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Evanston Township High School administrators and staff are preparing students, staff, and the building itself for the return of students in a hybrid-learning format, perhaps as early as mid-March.
At the Jan. 11 School Board meeting, Director of Operations Clarence Gregory and Associate Principal Robbie Brown checked off a list of preparations they have made and procedures they are following to make the building safe for hundreds of people on any given day. Assistant Superintendent Pete Bavis gave an overview of the academic challenges of a hybrid model.
Under ETHS’s hybrid model – which administrators presented last fall, thinking the school might open in September – students would be in the building Tuesday through Friday, with 25% of the students attending in-person classes each of those days. No students would be in the building on Mondays.
Superintendent Eric Witherspoon said the District will give a 30-day notice when it feels conditions permit re-opening the building.
Preparation for a Healthy Physical Environment
Dr. Witherspoon said, “We are getting far more detailed in our planning for our hybrid model, because we know that we will be moving towards that sometime yet this semester. We have already announced that, and, as we monitor conditions, we will continue to make sure that we’re ready to go. One big part of that is being ready with our facilities. Robbie Brown, our administrator who is responsible for facilities, works closely with Clarence Gregory and his team.”
Mr. Gregory, an engineer, has been at ETHS for 30 years, Dr. Witherspoon said, adding, “There is not one square inch of this school, either above ground or below ground, that Clarence Gregory doesn’t know.”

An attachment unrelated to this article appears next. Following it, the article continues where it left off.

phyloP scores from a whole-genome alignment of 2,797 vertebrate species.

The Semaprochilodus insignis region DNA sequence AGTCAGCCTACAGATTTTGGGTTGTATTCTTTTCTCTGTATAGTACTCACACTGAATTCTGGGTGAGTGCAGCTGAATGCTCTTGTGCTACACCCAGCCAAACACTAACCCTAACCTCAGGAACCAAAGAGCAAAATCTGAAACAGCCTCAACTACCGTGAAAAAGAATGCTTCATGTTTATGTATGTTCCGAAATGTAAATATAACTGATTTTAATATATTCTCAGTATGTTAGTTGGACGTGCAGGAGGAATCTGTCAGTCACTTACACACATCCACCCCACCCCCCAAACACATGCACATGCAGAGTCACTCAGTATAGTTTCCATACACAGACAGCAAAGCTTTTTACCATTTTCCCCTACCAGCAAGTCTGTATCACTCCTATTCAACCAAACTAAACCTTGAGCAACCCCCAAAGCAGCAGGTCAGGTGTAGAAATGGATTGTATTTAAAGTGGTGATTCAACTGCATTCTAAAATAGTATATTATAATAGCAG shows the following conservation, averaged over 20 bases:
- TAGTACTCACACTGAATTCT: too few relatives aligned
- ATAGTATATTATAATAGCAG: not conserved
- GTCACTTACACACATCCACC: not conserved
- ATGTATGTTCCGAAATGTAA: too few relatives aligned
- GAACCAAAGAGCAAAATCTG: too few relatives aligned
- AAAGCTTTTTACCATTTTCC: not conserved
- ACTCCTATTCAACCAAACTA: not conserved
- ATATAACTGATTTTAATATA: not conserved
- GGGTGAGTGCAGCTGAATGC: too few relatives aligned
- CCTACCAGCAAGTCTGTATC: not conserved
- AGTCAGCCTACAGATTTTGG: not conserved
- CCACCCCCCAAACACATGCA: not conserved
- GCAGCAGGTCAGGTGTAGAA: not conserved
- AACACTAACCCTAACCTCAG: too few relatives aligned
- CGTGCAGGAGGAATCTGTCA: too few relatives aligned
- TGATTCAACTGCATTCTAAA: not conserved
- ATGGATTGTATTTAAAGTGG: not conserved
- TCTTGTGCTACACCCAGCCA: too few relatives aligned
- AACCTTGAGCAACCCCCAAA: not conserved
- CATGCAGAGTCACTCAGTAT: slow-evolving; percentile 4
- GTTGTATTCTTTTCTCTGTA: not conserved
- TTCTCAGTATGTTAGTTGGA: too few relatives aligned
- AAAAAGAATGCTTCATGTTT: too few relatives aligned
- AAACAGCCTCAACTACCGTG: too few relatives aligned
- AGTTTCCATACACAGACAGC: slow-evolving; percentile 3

Mr. Brown said some building-operations employees have been working even while the building was closed. In preparation for the students’ return, he said, the operations department has been concentrating on cleaning and sanitizing, upgrading the HVAC (heating, ventilating, and air conditioning system), and reconfiguring classrooms and hallways for safety.
Cleaning, Masks, HVAC and Classrooms
At present, even with minimal staff in the building, Mr. Brown said, “All areas of the school are being cleaned and sanitized at least once daily. Our high-touch areas like handrails and doorknobs and bathrooms are all being sanitized and cleaned at least three times every single day.”
A mask-wearing mandate is enforced, and masks are available to those who do not have one. Each classroom and office is being stocked with sanitizer, wipes, paper towels, and cleaning solution, Mr. Brown said.
“We will also be having the Plexiglas barrier between the teacher station and the classroom. … And we are also installing many hand sanitizer manual pumps on the walls of the school so that you won’t walk very many steps in the school without finding another place that you can get it.”
The building operations team is upgrading the HVAC filters to a MERV-13 rating, which, Mr. Brown said, is the rating recommended by the Illinois Department of Public Health. The MERV is the Minimum Efficiency Reporting Value of an air filter. The scale runs from a low of 1 to a high of 20.
“Our applied operations department starts our HVAC system really early, at least two hours before most almost anyone comes into the building, to get the ventilation system working,” Mr. Brown said.
In addition, he said, “We are also using as much outside air as possible into the filters system into the HVAC System. And that’s a delicate balance, because, especially as it’s colder outside, we can’t throw too much cold air into the system. So our engineers are doing a daily calculation of how much fresh air outside air can be brought into our HVAC system.
“All of our rooms have filtered air supply. Even rooms without windows have filtered air supply. And they also have a return vent as well to keep the air moving within all of the classrooms and rooms here. We are encouraging folks as needed to crack a window just to continue to get fresh air into the building as much as possible.”
He also said the teams are following all the specific IDPH air-exchange recommendations for music and dance classes, such as allowing the air in each of those rooms to turn over at least three times before the next group uses the room.”
Desks in the classrooms have been set up in rows, with a six-foot perimeter.